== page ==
What is the easiest ground cover to grow?

Easiest may not always be the best choice

The very nature of ground covers is their eagerness to put on an abundance of quick growth to “cover” the ground as quickly as possible. So it goes without saying that pretty much all ground covers are easy to grow.

But the question we are trying to answer is: What is the easiest ground cover to grow?

I’m going to go out on a limb and say that the ground cover best suited for the conditions in your yard, is the easiest ground cover for you to grow.

Japanese Phachysandra poking up through the intense colour of fallen Japanese maple leaves.

Our pachysandra ground cover poking up through the intense red leaves of our Japanese Maple in fall.

Soil conditions, the amount of light in the garden, drainage, the amount of foot traffic, how close you are to the street and salt spray, all play a role in how quickly the ground cover will take to its new home.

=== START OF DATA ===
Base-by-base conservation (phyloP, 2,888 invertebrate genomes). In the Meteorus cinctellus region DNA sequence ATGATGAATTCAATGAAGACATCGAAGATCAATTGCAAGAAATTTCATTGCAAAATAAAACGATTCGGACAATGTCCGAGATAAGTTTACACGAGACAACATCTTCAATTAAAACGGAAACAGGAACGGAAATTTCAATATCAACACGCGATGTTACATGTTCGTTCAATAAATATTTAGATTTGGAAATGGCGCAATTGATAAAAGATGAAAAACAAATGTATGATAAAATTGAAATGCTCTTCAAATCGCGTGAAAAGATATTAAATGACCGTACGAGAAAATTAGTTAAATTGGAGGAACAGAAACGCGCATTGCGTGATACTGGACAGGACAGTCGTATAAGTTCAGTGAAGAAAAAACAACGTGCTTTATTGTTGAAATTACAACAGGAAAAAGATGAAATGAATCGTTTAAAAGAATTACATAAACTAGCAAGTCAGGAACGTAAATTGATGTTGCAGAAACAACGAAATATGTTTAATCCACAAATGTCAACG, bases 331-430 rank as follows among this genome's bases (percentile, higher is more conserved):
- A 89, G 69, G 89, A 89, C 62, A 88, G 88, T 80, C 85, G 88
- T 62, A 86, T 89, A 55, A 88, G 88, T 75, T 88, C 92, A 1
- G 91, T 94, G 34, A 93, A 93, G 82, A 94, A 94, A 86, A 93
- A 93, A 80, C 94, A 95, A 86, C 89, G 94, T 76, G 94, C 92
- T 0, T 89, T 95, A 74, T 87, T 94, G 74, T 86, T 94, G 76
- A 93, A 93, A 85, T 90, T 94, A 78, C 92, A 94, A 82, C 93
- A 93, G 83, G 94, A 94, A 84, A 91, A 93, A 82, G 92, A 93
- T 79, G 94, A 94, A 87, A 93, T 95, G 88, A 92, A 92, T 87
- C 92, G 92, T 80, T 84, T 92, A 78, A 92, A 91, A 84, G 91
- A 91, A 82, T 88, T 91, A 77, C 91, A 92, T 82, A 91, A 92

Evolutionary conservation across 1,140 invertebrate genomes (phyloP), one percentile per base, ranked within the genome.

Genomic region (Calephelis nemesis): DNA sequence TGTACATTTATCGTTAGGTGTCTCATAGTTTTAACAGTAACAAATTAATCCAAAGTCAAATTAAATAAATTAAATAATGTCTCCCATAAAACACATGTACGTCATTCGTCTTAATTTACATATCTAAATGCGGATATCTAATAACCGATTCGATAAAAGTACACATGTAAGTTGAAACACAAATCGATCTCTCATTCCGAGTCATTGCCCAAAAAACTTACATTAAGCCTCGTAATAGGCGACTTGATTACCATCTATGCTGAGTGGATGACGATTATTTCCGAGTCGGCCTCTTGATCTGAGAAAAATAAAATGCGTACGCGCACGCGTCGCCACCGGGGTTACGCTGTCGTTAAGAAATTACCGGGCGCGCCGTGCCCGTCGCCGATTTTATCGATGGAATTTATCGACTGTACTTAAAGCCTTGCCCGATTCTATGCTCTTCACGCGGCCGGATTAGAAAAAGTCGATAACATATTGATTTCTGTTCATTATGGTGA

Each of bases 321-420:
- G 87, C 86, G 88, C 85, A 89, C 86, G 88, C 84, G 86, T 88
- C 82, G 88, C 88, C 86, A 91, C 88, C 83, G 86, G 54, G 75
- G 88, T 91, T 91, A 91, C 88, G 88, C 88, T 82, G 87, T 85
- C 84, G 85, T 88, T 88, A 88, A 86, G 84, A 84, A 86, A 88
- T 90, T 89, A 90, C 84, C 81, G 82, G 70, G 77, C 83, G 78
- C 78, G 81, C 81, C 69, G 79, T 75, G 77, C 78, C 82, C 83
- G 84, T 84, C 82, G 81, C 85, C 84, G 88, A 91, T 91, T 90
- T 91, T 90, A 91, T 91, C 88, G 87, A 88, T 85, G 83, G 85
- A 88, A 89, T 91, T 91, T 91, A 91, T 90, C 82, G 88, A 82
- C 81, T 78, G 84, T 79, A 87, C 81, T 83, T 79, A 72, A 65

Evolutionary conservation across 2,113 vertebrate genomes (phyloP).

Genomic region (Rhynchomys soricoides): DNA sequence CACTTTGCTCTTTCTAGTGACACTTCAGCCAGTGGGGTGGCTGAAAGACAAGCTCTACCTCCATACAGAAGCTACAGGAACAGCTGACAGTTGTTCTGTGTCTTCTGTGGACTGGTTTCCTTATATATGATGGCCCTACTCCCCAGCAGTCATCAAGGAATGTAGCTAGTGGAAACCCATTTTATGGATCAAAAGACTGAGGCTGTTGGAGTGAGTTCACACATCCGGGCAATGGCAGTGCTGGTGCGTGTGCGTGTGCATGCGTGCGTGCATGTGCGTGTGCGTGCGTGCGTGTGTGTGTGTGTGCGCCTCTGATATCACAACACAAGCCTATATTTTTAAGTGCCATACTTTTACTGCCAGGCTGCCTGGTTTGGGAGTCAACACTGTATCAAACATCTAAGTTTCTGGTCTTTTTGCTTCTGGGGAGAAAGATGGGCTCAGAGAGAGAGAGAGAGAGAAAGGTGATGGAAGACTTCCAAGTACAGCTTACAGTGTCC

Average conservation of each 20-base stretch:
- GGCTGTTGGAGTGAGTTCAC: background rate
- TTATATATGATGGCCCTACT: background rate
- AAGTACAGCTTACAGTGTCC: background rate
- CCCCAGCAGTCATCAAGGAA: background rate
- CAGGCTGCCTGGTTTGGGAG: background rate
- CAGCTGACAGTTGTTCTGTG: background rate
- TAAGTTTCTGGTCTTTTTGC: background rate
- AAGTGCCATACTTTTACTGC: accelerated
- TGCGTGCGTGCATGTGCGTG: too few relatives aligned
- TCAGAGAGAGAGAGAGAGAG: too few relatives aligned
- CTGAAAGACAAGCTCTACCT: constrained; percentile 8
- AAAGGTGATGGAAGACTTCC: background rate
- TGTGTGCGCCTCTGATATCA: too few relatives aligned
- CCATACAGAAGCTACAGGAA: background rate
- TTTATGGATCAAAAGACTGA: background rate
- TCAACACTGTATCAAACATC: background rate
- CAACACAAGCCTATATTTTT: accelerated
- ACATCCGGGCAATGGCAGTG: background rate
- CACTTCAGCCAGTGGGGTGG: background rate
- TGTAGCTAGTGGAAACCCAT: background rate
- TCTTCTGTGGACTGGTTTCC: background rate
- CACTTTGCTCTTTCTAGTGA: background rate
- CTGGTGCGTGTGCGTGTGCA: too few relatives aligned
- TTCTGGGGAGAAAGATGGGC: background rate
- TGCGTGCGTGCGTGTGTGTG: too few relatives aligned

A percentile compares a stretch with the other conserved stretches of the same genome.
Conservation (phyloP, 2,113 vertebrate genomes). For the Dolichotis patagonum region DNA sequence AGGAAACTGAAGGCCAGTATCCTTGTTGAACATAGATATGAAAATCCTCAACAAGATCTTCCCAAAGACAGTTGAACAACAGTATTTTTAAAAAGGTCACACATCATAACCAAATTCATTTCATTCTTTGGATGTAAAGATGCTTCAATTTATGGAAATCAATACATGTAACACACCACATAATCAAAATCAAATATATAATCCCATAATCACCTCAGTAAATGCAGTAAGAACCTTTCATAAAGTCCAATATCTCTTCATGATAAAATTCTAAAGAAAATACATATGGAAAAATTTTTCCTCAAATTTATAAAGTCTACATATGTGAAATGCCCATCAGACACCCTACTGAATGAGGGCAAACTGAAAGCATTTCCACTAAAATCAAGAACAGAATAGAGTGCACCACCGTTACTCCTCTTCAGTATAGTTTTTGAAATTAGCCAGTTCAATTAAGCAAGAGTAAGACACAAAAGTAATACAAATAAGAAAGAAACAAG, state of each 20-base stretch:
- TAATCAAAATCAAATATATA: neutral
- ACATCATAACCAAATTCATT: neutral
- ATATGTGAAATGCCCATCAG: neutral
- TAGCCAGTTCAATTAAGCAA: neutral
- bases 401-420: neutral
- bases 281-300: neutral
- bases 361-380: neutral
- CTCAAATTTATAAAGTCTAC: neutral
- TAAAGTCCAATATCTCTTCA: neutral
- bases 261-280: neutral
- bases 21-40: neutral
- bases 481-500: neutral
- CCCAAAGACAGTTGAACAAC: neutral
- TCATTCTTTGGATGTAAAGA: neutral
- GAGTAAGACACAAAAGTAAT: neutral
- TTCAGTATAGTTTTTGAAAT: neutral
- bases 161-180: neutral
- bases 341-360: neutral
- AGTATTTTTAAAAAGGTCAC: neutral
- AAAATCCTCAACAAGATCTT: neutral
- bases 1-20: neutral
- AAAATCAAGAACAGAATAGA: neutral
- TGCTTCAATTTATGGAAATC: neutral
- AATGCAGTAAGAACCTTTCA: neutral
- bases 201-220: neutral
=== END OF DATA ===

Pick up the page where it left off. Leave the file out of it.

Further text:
But that’s not what you came here for.

You want to know what is the easiest ground cover to grow in your garden to ensure the quickest success possible, right?

Let’s go out on that limb a little farther and say that you are gardening in a woodland garden or shade garden under the canopy of large deciduous trees and a smattering of understory trees and shrubs.


Info graphic showing some of the easiest to grow ground covers including native plants.


Pachysandra: Easiest ground cover to grow in our front shade garden

What is the easiest ground cover to grow under these conditions?

Again, let’s take another step out on that limb and say Pachysandra or Japanese spurge. That’s the easiest ground cover to grow in a shady garden with decent soil.

I have a large patch of pachysandra growing in our front garden that was grown basically from clippings and now covers a large area under our serviceberry, Japanese maples, a crimson maple and a sugar maple.